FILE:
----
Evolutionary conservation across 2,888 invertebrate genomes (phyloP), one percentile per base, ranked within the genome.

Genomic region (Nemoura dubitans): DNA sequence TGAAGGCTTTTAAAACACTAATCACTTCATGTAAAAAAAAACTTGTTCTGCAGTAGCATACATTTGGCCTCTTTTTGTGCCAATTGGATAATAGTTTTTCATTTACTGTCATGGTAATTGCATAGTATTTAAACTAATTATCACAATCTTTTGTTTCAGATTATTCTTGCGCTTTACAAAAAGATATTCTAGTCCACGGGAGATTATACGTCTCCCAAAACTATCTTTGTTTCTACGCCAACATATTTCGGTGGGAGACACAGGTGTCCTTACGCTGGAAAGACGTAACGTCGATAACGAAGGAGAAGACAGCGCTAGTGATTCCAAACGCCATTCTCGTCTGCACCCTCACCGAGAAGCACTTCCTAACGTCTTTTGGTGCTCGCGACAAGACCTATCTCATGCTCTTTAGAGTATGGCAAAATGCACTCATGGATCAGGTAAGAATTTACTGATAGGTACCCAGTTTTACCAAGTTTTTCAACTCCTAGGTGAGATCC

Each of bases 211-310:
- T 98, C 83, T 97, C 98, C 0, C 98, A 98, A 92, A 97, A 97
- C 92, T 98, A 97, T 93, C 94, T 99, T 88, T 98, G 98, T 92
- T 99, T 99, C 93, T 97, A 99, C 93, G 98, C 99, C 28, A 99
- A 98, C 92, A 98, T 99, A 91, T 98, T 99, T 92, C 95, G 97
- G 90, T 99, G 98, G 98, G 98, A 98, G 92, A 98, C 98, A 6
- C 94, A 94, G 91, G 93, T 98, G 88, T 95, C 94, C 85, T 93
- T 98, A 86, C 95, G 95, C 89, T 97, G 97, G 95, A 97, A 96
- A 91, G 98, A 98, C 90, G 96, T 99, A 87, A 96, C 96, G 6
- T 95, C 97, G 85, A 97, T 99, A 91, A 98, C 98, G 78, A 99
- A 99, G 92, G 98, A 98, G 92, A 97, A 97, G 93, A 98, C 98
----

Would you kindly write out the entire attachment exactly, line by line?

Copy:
Evolutionary conservation across 2,888 invertebrate genomes (phyloP), one percentile per base, ranked within the genome.

Genomic region (Nemoura dubitans): DNA sequence TGAAGGCTTTTAAAACACTAATCACTTCATGTAAAAAAAAACTTGTTCTGCAGTAGCATACATTTGGCCTCTTTTTGTGCCAATTGGATAATAGTTTTTCATTTACTGTCATGGTAATTGCATAGTATTTAAACTAATTATCACAATCTTTTGTTTCAGATTATTCTTGCGCTTTACAAAAAGATATTCTAGTCCACGGGAGATTATACGTCTCCCAAAACTATCTTTGTTTCTACGCCAACATATTTCGGTGGGAGACACAGGTGTCCTTACGCTGGAAAGACGTAACGTCGATAACGAAGGAGAAGACAGCGCTAGTGATTCCAAACGCCATTCTCGTCTGCACCCTCACCGAGAAGCACTTCCTAACGTCTTTTGGTGCTCGCGACAAGACCTATCTCATGCTCTTTAGAGTATGGCAAAATGCACTCATGGATCAGGTAAGAATTTACTGATAGGTACCCAGTTTTACCAAGTTTTTCAACTCCTAGGTGAGATCC

Each of bases 211-310:
- T 98, C 83, T 97, C 98, C 0, C 98, A 98, A 92, A 97, A 97
- C 92, T 98, A 97, T 93, C 94, T 99, T 88, T 98, G 98, T 92
- T 99, T 99, C 93, T 97, A 99, C 93, G 98, C 99, C 28, A 99
- A 98, C 92, A 98, T 99, A 91, T 98, T 99, T 92, C 95, G 97
- G 90, T 99, G 98, G 98, G 98, A 98, G 92, A 98, C 98, A 6
- C 94, A 94, G 91, G 93, T 98, G 88, T 95, C 94, C 85, T 93
- T 98, A 86, C 95, G 95, C 89, T 97, G 97, G 95, A 97, A 96
- A 91, G 98, A 98, C 90, G 96, T 99, A 87, A 96, C 96, G 6
- T 95, C 97, G 85, A 97, T 99, A 91, A 98, C 98, G 78, A 99
- A 99, G 92, G 98, A 98, G 92, A 97, A 97, G 93, A 98, C 98